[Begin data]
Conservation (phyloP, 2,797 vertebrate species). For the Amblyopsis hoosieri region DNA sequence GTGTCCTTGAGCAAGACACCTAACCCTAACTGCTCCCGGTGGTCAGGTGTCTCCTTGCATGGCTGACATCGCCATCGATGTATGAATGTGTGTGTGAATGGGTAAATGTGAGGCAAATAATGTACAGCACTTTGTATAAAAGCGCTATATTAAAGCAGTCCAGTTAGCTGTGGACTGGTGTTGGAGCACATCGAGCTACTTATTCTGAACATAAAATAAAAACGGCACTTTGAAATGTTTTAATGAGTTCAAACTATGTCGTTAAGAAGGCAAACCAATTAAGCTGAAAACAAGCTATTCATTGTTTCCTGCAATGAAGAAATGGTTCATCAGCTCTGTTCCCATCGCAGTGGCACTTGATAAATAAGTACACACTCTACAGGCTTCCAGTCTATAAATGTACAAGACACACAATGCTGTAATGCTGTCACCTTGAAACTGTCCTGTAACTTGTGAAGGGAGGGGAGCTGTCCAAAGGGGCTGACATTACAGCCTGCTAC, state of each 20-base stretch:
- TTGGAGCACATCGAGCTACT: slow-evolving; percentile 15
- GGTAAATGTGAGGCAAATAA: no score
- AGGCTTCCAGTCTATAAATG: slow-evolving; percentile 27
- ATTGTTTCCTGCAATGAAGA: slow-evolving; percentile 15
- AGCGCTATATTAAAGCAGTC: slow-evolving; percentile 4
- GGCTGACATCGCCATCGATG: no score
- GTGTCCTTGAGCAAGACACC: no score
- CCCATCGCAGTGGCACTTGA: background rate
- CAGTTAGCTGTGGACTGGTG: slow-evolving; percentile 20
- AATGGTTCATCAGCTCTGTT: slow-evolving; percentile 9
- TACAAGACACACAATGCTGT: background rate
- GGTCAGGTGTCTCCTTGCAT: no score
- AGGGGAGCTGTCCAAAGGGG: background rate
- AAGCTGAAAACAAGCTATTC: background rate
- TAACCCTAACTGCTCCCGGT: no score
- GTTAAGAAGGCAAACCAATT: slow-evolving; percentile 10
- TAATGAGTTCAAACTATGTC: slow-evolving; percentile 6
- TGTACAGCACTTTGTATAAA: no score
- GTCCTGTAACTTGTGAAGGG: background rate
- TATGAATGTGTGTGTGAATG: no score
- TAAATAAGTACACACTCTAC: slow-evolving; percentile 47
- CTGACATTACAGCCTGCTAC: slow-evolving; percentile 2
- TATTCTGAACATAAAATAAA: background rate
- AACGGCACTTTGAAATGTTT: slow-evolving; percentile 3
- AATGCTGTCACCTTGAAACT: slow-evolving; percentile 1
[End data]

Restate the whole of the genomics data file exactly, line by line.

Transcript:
Conservation (phyloP, 2,797 vertebrate species). For the Amblyopsis hoosieri region DNA sequence GTGTCCTTGAGCAAGACACCTAACCCTAACTGCTCCCGGTGGTCAGGTGTCTCCTTGCATGGCTGACATCGCCATCGATGTATGAATGTGTGTGTGAATGGGTAAATGTGAGGCAAATAATGTACAGCACTTTGTATAAAAGCGCTATATTAAAGCAGTCCAGTTAGCTGTGGACTGGTGTTGGAGCACATCGAGCTACTTATTCTGAACATAAAATAAAAACGGCACTTTGAAATGTTTTAATGAGTTCAAACTATGTCGTTAAGAAGGCAAACCAATTAAGCTGAAAACAAGCTATTCATTGTTTCCTGCAATGAAGAAATGGTTCATCAGCTCTGTTCCCATCGCAGTGGCACTTGATAAATAAGTACACACTCTACAGGCTTCCAGTCTATAAATGTACAAGACACACAATGCTGTAATGCTGTCACCTTGAAACTGTCCTGTAACTTGTGAAGGGAGGGGAGCTGTCCAAAGGGGCTGACATTACAGCCTGCTAC, state of each 20-base stretch:
- TTGGAGCACATCGAGCTACT: slow-evolving; percentile 15
- GGTAAATGTGAGGCAAATAA: no score
- AGGCTTCCAGTCTATAAATG: slow-evolving; percentile 27
- ATTGTTTCCTGCAATGAAGA: slow-evolving; percentile 15
- AGCGCTATATTAAAGCAGTC: slow-evolving; percentile 4
- GGCTGACATCGCCATCGATG: no score
- GTGTCCTTGAGCAAGACACC: no score
- CCCATCGCAGTGGCACTTGA: background rate
- CAGTTAGCTGTGGACTGGTG: slow-evolving; percentile 20
- AATGGTTCATCAGCTCTGTT: slow-evolving; percentile 9
- TACAAGACACACAATGCTGT: background rate
- GGTCAGGTGTCTCCTTGCAT: no score
- AGGGGAGCTGTCCAAAGGGG: background rate
- AAGCTGAAAACAAGCTATTC: background rate
- TAACCCTAACTGCTCCCGGT: no score
- GTTAAGAAGGCAAACCAATT: slow-evolving; percentile 10
- TAATGAGTTCAAACTATGTC: slow-evolving; percentile 6
- TGTACAGCACTTTGTATAAA: no score
- GTCCTGTAACTTGTGAAGGG: background rate
- TATGAATGTGTGTGTGAATG: no score
- TAAATAAGTACACACTCTAC: slow-evolving; percentile 47
- CTGACATTACAGCCTGCTAC: slow-evolving; percentile 2
- TATTCTGAACATAAAATAAA: background rate
- AACGGCACTTTGAAATGTTT: slow-evolving; percentile 3
- AATGCTGTCACCTTGAAACT: slow-evolving; percentile 1